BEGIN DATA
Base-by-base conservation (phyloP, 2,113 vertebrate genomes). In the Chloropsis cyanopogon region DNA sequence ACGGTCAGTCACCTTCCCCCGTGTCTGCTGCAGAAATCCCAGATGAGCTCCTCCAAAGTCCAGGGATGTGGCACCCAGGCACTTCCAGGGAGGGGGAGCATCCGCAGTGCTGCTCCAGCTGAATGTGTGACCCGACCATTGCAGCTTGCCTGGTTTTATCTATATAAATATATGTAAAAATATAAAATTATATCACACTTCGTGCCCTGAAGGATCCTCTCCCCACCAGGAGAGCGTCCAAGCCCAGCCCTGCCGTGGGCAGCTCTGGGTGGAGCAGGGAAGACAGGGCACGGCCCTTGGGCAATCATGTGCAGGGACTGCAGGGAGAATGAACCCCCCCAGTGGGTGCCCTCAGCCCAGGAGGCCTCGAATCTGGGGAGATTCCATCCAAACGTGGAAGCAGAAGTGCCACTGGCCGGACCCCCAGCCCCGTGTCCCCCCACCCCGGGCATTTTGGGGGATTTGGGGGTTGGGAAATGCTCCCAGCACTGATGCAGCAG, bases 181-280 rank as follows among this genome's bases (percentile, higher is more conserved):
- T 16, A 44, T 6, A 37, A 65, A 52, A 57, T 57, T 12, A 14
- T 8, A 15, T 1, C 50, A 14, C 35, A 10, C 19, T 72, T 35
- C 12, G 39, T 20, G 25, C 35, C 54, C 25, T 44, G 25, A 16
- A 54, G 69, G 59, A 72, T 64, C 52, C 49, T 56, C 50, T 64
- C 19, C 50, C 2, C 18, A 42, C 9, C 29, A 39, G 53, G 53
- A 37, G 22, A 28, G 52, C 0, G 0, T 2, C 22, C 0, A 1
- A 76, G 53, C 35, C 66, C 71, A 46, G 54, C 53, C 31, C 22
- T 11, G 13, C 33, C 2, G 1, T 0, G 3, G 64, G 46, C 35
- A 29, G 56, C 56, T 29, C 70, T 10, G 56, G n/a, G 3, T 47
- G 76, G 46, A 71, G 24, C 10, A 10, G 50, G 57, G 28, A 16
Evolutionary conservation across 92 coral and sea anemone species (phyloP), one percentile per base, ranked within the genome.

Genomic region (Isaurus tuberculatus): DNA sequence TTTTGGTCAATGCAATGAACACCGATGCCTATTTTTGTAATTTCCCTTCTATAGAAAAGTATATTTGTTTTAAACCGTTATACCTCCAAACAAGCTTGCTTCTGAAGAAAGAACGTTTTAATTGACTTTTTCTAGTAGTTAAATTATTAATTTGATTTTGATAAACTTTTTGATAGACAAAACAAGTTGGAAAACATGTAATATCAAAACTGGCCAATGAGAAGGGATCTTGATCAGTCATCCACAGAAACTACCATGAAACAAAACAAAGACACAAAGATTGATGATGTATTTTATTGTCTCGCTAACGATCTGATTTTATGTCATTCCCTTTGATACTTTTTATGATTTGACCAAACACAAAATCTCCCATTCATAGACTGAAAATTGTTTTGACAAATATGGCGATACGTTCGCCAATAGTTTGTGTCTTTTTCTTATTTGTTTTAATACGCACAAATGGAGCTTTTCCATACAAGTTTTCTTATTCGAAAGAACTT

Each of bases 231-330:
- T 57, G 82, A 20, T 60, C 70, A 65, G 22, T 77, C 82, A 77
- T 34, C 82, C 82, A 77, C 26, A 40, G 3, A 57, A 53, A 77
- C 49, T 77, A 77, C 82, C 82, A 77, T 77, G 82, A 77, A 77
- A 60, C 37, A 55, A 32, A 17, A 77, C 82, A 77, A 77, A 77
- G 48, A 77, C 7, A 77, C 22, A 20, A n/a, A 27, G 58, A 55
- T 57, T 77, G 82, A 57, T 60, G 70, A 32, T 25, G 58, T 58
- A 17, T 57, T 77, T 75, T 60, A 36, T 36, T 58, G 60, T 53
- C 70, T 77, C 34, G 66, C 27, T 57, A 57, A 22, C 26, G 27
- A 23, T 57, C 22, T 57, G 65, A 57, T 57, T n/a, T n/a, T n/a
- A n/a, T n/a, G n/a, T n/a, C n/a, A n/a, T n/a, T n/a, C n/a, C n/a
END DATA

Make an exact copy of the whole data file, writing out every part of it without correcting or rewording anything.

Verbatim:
Base-by-base conservation (phyloP, 2,113 vertebrate genomes). In the Chloropsis cyanopogon region DNA sequence ACGGTCAGTCACCTTCCCCCGTGTCTGCTGCAGAAATCCCAGATGAGCTCCTCCAAAGTCCAGGGATGTGGCACCCAGGCACTTCCAGGGAGGGGGAGCATCCGCAGTGCTGCTCCAGCTGAATGTGTGACCCGACCATTGCAGCTTGCCTGGTTTTATCTATATAAATATATGTAAAAATATAAAATTATATCACACTTCGTGCCCTGAAGGATCCTCTCCCCACCAGGAGAGCGTCCAAGCCCAGCCCTGCCGTGGGCAGCTCTGGGTGGAGCAGGGAAGACAGGGCACGGCCCTTGGGCAATCATGTGCAGGGACTGCAGGGAGAATGAACCCCCCCAGTGGGTGCCCTCAGCCCAGGAGGCCTCGAATCTGGGGAGATTCCATCCAAACGTGGAAGCAGAAGTGCCACTGGCCGGACCCCCAGCCCCGTGTCCCCCCACCCCGGGCATTTTGGGGGATTTGGGGGTTGGGAAATGCTCCCAGCACTGATGCAGCAG, bases 181-280 rank as follows among this genome's bases (percentile, higher is more conserved):
- T 16, A 44, T 6, A 37, A 65, A 52, A 57, T 57, T 12, A 14
- T 8, A 15, T 1, C 50, A 14, C 35, A 10, C 19, T 72, T 35
- C 12, G 39, T 20, G 25, C 35, C 54, C 25, T 44, G 25, A 16
- A 54, G 69, G 59, A 72, T 64, C 52, C 49, T 56, C 50, T 64
- C 19, C 50, C 2, C 18, A 42, C 9, C 29, A 39, G 53, G 53
- A 37, G 22, A 28, G 52, C 0, G 0, T 2, C 22, C 0, A 1
- A 76, G 53, C 35, C 66, C 71, A 46, G 54, C 53, C 31, C 22
- T 11, G 13, C 33, C 2, G 1, T 0, G 3, G 64, G 46, C 35
- A 29, G 56, C 56, T 29, C 70, T 10, G 56, G n/a, G 3, T 47
- G 76, G 46, A 71, G 24, C 10, A 10, G 50, G 57, G 28, A 16
Evolutionary conservation across 92 coral and sea anemone species (phyloP), one percentile per base, ranked within the genome.

Genomic region (Isaurus tuberculatus): DNA sequence TTTTGGTCAATGCAATGAACACCGATGCCTATTTTTGTAATTTCCCTTCTATAGAAAAGTATATTTGTTTTAAACCGTTATACCTCCAAACAAGCTTGCTTCTGAAGAAAGAACGTTTTAATTGACTTTTTCTAGTAGTTAAATTATTAATTTGATTTTGATAAACTTTTTGATAGACAAAACAAGTTGGAAAACATGTAATATCAAAACTGGCCAATGAGAAGGGATCTTGATCAGTCATCCACAGAAACTACCATGAAACAAAACAAAGACACAAAGATTGATGATGTATTTTATTGTCTCGCTAACGATCTGATTTTATGTCATTCCCTTTGATACTTTTTATGATTTGACCAAACACAAAATCTCCCATTCATAGACTGAAAATTGTTTTGACAAATATGGCGATACGTTCGCCAATAGTTTGTGTCTTTTTCTTATTTGTTTTAATACGCACAAATGGAGCTTTTCCATACAAGTTTTCTTATTCGAAAGAACTT

Each of bases 231-330:
- T 57, G 82, A 20, T 60, C 70, A 65, G 22, T 77, C 82, A 77
- T 34, C 82, C 82, A 77, C 26, A 40, G 3, A 57, A 53, A 77
- C 49, T 77, A 77, C 82, C 82, A 77, T 77, G 82, A 77, A 77
- A 60, C 37, A 55, A 32, A 17, A 77, C 82, A 77, A 77, A 77
- G 48, A 77, C 7, A 77, C 22, A 20, A n/a, A 27, G 58, A 55
- T 57, T 77, G 82, A 57, T 60, G 70, A 32, T 25, G 58, T 58
- A 17, T 57, T 77, T 75, T 60, A 36, T 36, T 58, G 60, T 53
- C 70, T 77, C 34, G 66, C 27, T 57, A 57, A 22, C 26, G 27
- A 23, T 57, C 22, T 57, G 65, A 57, T 57, T n/a, T n/a, T n/a
- A n/a, T n/a, G n/a, T n/a, C n/a, A n/a, T n/a, T n/a, C n/a, C n/a